What in the beginning was considered as a fashion, in the meantime has become a firm part of the music-world: often supported by the idealism of the performers, ensembles last which play on original instruments or their copies. In the same way as this music practice often trains the sound sensibility of the musicians, I as a hornmaker had to recall historic measures, material thicknesses and manufacturing methods. By the way, this also influenced the production method of our modern valve horn bells.
Let me introduce you to the result of an intensive labour of development, which has spared no expense for material or tool costs, in total 4 Natural horn models
- Hand horn according to Ignaz Lorenz from Linz
- Cor Solo
- Corno da Caccia - Corno da tirarsi
- Baroque-Corno with ...
- Corno da Caccia - Gottfried Reiche
What follows is a list of the Scores for horn by J. S. Bach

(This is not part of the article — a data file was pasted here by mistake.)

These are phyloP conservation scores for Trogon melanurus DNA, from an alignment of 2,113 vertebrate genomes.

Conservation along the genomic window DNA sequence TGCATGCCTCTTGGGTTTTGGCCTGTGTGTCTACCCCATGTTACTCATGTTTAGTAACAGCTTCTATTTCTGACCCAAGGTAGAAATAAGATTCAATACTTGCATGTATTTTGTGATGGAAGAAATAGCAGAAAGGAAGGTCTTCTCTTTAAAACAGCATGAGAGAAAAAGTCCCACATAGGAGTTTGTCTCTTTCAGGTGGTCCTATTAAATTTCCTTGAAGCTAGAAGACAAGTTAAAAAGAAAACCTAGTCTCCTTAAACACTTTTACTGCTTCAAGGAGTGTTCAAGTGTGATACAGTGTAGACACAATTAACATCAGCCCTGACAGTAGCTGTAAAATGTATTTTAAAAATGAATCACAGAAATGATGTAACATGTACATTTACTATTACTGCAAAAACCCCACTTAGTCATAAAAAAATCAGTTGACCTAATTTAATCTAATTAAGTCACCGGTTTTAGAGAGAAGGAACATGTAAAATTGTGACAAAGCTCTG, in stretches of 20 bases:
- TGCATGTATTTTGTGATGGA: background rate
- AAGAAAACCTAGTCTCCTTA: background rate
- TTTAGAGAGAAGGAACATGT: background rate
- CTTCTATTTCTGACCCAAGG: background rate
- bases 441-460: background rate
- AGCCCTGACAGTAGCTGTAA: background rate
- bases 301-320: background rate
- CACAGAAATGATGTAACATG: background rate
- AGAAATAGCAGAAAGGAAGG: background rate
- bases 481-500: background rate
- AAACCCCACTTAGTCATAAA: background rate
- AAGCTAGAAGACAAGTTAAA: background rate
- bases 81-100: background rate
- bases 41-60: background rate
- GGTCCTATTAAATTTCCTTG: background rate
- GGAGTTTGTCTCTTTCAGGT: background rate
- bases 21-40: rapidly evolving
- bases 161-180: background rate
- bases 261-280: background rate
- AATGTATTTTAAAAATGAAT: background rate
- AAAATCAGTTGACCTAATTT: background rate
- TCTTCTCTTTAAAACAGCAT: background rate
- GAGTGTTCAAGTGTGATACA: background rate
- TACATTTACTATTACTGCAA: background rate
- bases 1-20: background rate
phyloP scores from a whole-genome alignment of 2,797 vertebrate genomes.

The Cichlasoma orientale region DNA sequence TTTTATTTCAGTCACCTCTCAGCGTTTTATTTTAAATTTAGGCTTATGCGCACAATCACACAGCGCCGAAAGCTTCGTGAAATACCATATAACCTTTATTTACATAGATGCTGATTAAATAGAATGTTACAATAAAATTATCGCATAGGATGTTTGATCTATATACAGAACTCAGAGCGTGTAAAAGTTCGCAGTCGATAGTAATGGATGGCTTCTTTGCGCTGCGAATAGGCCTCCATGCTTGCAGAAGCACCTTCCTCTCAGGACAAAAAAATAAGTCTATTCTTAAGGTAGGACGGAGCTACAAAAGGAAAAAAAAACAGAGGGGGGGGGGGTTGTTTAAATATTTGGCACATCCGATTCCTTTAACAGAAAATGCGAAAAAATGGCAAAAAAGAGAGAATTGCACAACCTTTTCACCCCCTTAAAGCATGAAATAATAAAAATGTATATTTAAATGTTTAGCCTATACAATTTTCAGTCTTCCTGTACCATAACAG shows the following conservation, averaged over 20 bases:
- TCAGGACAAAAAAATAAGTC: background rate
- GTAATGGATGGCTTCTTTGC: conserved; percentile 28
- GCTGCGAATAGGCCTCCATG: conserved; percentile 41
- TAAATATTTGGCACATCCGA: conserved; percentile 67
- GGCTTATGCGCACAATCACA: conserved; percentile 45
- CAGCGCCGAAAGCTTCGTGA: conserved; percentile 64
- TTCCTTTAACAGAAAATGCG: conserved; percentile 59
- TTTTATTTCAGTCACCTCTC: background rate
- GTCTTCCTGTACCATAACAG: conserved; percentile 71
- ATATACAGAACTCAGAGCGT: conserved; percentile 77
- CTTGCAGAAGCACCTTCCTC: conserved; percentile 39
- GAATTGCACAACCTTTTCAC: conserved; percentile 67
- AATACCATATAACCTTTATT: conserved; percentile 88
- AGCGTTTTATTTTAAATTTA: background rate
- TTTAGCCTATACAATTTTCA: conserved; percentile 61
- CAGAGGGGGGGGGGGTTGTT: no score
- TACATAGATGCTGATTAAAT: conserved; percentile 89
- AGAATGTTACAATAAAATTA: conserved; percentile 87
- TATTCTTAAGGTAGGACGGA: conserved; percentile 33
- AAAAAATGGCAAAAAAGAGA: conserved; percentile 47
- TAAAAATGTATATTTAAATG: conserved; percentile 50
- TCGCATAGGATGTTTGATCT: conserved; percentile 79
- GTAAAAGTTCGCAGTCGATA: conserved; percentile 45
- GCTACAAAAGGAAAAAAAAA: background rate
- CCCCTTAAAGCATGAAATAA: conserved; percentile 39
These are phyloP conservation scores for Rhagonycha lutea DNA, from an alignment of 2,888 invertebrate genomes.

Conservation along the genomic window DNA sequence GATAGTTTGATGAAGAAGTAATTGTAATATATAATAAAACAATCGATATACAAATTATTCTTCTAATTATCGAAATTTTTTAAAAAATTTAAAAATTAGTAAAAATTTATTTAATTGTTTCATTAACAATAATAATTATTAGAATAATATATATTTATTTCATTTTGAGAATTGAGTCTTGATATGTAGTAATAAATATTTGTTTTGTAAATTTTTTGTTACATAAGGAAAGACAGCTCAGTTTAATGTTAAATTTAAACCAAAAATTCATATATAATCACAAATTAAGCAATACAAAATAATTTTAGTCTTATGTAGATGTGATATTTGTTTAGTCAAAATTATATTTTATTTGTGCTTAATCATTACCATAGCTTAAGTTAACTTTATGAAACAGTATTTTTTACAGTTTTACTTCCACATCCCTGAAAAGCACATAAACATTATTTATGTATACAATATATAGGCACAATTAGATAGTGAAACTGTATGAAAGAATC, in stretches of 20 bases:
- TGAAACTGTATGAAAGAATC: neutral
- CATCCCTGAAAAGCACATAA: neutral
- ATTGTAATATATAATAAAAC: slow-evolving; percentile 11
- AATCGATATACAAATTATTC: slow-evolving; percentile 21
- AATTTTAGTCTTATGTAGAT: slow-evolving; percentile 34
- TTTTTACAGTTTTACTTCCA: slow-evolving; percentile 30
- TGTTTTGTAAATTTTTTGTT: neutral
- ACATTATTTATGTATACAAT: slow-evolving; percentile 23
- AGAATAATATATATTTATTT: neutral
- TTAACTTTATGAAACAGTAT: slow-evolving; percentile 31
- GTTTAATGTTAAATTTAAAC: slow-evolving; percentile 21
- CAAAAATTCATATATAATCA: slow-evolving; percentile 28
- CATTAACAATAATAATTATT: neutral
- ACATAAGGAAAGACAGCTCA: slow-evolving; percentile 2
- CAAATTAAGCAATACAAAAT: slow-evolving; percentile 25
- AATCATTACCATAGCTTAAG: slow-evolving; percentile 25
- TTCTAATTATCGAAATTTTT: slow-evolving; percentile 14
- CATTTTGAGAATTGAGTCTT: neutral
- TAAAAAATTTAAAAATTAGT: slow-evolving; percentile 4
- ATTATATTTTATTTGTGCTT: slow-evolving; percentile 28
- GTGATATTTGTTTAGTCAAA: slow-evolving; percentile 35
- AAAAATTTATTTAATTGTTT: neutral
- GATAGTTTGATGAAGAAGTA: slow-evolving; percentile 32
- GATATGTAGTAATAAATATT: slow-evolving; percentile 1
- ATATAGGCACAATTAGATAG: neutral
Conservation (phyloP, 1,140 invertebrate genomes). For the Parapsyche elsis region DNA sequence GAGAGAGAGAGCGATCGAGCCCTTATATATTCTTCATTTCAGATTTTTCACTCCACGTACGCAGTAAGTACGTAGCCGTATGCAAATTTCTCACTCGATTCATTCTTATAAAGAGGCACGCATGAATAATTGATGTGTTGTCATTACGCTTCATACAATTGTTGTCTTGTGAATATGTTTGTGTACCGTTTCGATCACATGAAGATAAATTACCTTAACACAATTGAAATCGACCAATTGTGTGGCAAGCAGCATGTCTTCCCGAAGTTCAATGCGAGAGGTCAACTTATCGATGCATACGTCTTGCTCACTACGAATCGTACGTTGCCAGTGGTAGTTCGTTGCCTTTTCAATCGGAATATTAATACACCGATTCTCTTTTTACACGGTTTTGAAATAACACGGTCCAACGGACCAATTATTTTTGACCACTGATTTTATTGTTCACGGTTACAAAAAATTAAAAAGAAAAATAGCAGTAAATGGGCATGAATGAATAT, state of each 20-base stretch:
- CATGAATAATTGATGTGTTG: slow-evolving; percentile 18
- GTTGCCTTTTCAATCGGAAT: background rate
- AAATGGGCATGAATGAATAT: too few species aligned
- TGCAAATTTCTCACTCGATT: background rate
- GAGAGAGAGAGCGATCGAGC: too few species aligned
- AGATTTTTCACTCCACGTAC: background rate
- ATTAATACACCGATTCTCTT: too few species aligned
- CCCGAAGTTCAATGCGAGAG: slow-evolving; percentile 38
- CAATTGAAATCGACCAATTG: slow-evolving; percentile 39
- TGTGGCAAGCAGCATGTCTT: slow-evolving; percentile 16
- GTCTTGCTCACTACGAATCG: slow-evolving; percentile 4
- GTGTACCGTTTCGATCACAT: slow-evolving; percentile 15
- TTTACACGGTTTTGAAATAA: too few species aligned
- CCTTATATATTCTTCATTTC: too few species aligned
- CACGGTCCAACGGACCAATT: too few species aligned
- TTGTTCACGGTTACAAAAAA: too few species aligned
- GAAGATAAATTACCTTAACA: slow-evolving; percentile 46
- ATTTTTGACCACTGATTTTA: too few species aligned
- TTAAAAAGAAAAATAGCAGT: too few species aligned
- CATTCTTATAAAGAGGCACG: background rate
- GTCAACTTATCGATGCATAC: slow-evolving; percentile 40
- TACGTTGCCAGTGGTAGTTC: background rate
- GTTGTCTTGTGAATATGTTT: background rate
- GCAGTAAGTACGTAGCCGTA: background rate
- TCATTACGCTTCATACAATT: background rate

according to Gisela Csiba y Jozsef Csiba in "The brass instruments in the pieces of J. S. Bach"
Corno da Caccia (bell diameter 120-180 mm)
- in High D: BWV 232*
- in High C: BWV 16/107
- in High Bb: BWV 143
- in G: BWV 174
- in F: BWV 213/248/1046/1071
Corno da tirarsi (bell diameter 120-180 mm)
- in High C, Bb and A: BWV 46/67/162
Lituus (bell diameter 120-180 mm)
- in High Bb: BWV 118
Corne du Chasse (bell diameter 200-240 mm)
- in High C: BWV 65
- in Low C: BWV 109
Corno (bell diameter 220-300 mm)
- in High D: BWV 88/205/218
- in High Bb: BWV 14
- in A: BWV 136
- in G: BWV 79/91/100/112/128/195/212/250/251/252
- in F: BWV 1/14/40/52/83/208
- in Eb: BWV 140
- in Low D: BWV 60
- in Low C: BWV 3/8/26/27/40/62/68/73/78/83/89/95/96/99/105/114/115/116/124/125/136
*Peter Damm's statement, that the "Quoniam" in the B-minor Mass should be in low D, seems more logical to me. Nevertheless my baroque horns are tunable from high D to low C, that means both versions can be performed.